I remember it like yesterday. Packed into the high school gym, staring with hundreds of other students at the symphony orchestra sitting silent in the center of the floor. A special assembly, an introduction to classical music by the Seattle Symphony Orchestra. The principal stepped to the microphone. We hushed. He paused, let his eyes wander over the young faces whose minds were mostly somewhere else. He spoke, “yesterday, we lost a beloved friend and teacher.” He briefly described how an older English teacher, a fixture at the school for generations, had suddenly passed away. We bowed our heads for a moment of prayer. Then the principal introduced the conductor. Milton Katims, a renowned musician and a wise, compassionate man, dedicated the opening piece to the memory of our lost teacher. He raised his baton and the tribute began. There was a strange quiet in the gym. Strange because a thousand high school kids were speechless. Samuel barber’s “Adagio for Strings” starts softly, with violins, violas, Cellos, and basses blending delicate harmonies around a simple theme. I looked around. All eyes were riveted on the musicians birthing the beautiful sounds. Sounds that crescendoed, louder and louder, to a final climax of heavenly ecstasy. Then, silence. I remember it like yesterday. Stunned. Crying. Blissed by the music of tears. tio stib You might enjoy this video.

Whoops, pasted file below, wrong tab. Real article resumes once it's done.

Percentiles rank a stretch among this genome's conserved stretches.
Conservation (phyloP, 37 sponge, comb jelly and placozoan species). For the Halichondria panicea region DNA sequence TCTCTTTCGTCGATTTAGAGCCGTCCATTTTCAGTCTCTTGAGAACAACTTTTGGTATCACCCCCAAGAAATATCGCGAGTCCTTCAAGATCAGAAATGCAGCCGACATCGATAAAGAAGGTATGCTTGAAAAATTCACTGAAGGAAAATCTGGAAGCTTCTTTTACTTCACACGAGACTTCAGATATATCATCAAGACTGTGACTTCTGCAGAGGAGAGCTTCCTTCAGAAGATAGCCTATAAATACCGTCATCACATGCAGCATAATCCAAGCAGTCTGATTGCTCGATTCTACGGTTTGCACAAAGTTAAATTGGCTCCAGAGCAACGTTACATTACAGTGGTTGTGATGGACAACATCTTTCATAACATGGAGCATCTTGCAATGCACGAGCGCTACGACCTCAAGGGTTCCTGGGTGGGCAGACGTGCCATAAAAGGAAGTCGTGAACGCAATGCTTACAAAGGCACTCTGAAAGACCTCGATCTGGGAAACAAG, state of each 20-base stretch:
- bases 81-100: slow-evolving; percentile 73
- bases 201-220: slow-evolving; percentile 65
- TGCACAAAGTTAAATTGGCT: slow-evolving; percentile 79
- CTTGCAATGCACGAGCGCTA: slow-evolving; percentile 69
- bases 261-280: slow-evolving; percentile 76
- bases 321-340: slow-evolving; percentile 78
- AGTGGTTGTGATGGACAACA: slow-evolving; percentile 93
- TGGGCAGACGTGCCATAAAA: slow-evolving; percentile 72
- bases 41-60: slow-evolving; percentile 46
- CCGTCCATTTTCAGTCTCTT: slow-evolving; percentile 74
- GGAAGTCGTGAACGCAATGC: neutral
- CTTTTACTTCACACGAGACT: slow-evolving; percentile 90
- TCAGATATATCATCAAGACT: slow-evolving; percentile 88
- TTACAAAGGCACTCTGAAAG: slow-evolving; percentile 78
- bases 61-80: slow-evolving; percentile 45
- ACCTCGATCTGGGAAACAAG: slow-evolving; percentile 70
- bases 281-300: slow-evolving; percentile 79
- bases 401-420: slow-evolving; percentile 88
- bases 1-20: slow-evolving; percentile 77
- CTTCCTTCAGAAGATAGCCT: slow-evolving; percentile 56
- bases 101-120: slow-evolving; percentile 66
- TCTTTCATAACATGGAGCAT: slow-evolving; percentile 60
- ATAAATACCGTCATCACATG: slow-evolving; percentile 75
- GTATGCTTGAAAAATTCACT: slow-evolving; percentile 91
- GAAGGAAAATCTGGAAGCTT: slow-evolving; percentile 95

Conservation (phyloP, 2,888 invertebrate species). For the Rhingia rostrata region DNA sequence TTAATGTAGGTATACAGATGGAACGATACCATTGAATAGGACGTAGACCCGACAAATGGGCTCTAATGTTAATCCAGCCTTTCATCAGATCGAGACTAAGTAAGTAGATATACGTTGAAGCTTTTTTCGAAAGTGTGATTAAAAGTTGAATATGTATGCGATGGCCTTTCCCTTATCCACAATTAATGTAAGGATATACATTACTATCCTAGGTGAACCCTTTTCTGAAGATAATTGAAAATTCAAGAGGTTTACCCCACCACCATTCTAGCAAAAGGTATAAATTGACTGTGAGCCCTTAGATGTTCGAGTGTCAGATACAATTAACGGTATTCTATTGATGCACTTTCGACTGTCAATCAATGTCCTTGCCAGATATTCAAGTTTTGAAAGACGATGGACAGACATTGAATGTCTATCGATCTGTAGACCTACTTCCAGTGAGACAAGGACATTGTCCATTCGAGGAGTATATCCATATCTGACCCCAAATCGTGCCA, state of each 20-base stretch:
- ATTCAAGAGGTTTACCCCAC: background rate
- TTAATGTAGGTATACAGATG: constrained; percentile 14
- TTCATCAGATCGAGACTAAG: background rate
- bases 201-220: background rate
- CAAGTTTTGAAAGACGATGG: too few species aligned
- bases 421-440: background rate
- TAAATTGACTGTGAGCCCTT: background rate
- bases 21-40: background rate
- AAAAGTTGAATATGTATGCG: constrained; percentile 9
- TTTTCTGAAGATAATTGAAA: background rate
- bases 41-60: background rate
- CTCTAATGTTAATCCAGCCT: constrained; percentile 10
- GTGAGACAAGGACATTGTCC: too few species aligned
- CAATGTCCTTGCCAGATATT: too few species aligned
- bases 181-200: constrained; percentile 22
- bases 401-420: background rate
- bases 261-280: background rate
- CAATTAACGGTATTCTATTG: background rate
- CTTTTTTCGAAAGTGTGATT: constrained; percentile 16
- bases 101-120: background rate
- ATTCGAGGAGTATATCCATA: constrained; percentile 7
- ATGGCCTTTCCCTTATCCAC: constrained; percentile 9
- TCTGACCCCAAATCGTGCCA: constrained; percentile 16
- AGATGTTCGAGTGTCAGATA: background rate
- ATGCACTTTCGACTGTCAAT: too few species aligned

Admittedly, Sam Black had made a few miscalculations over the years. The most recent was his failure to check the lay of the land before burgling a well anointed home. Fondling a diamond necklace, he heard voices below. His hasty exit through a bedroom window did not anticipate the three storey drop from the hillside home. His neck had not handled the fall well and his next vision was St. Peter reading off Sam’s impressive list of failings. “Well, Sam,” Pete had concluded, “to your credit, you never stole handbags from old ladies, but there’s no pretending you’ve been Robin Hood either. We’re going to need more time to evaluate your case.” Meaning: Hang out in purgatory. Don’t call us, we’ll call you. And so Sam found himself in a nether world where time did not exist, the land of permanent, stagnant status quo. Needless to say, this did not suit a man of action. He considered his options. Perhaps he could do something that would raise his stock with the higher powers. Flash: he could stop brother Red from luring nephew Benny into the long line of family ne’er-do-wells. Which was exactly what Red was doing at that moment. For the court allotted father/son weekend, Sam was sharing the facts of life with eager eyed, twelve year old Benny. They were standing amidst the throng of travelers in Grand Central Station on a New York hot summer day. “Benny, my son, what we’re doing here is rebalancing a system of economic inequality, a system that favors the rich over the poor. We’re simply moving assets from one man’s pocket into a more deserving one.” This was Red’s introduction to the fine art of pickpocketing. And the pair stood in the middle of pickpocketer paradise, a teeming train station on a steaming afternoon. No overcoats and excess garments to fumble with. Red picked their first mark, handed Benny a map of New York, and pointed him at a couple wearing Hawaiian shirts with bags slung over their shoulders. There was a noticeable bulge in the man’s rear pants pocket. Benny approached with a concerned look and map in hand, “Excuse me, I’m lost. Can you help me find Central Park?” The couple, who were also studying a map, turned to look at him. Another lost traveler, of course they could help. But before that could happen, a roundish man, indifferently dressed, seemed to trip and fall on his face at their feet. The trio of the lost stared down. Red, who normally double tied his shoe laces, couldn’t believe his luck. Somehow, both shoes had untied laces and he’d tripped over them as he made his move on the wallet. The map readers turned away and Benny was directed to the park in question. Score: Good Guys 1, Bad Guy 0. Sam was beginning to enjoy this. The next mark was an older lady wearing an outlandish feathered hat. Bedecked with sparkling jewelry, she had a very expensive Italian purse under her arm. Benny made the same approach. The woman, not used to being confronted by street rabble, condescended to listen to Benny’s story. She had just begun to provide directions when a frenzied yipping erupted at their feet. The lady’s heretofore silent companion had taken an instant dislike to the man who was reaching for his mistress’s purse. Benny and hat lady watched as the small terrier launched itself at Red’s trouser leg and clamped its teeth on his ankle. Now it was Red who was yipping. “Tiger! Tiger! Bad boy! Stop that!” instructions which the four legged protector finally acceded too, letting go his death grip, and standing back a safe distance to growl. “I’m so very sorry, sir, I don’t know what got into tiger. He’s never done that before.” Bending down to rub the damaged ankle, Red looked up and just smiled, “Think nothing of it, madam. These things happen.” With that, he tipped his hat and disappeared into the crowd. Score: Good Guys 2, Bad Guy 0. yes, Sam smiled, who knew purgatory could be such fun. Father and son regrouped, Red wondering, where did that dog come from? Okay, the next mark needs to be a sure thing. By the guidebook he was studying, the older man with the full grey beard leaning on a cane, was another traveler. He, too, had a familiar bulge in his rear pants pocket. Overweight and out of shape, Red noted, this was going to be easy. Once more, Benny approached with a lost look and map in hand. The man, who Benny thought must be somebody’s grandfather, smiled down at him. “Guten tag,” said the man. What was this, Benny thought, the guy doesn’t even speak English. Then the man’s smile broadened, “Just funning you, boy, I speak English, but my German is much better.” Benny held out his map to ask directions but before a word left his mouth, the man, with unbelievable speed and dexterity whipped his cane around and thrust it into Red’s belly, sending the surprised larcenist stumbling backwards, landing with an ungainly splat on his butt. The old man pointed the cane at Red and said in a cool, steady voice, “let that be a lesson to you. After thirty years in the Berlin police force, I know a few things about pickpockets.” The retired cop turned back to Benny, “My name is Fritz. I’ve come to see your wonderful city. Would you like to share a drink with me, perhaps we can explore together, I’ve heard Central Park is a special place.” Benny and his newly found grandfather walked off together. Red struggled to get up, dusted himself off, and looked up at the heavens. What did I do to deserve this day? If only he knew. Score: Good guys 3, Bad guy 0 Moral, Not all angels have wings. tio stib You might also enjoy: A Season for Adventuring; The Blindside Parables 22 - Life is Like a Broken Egg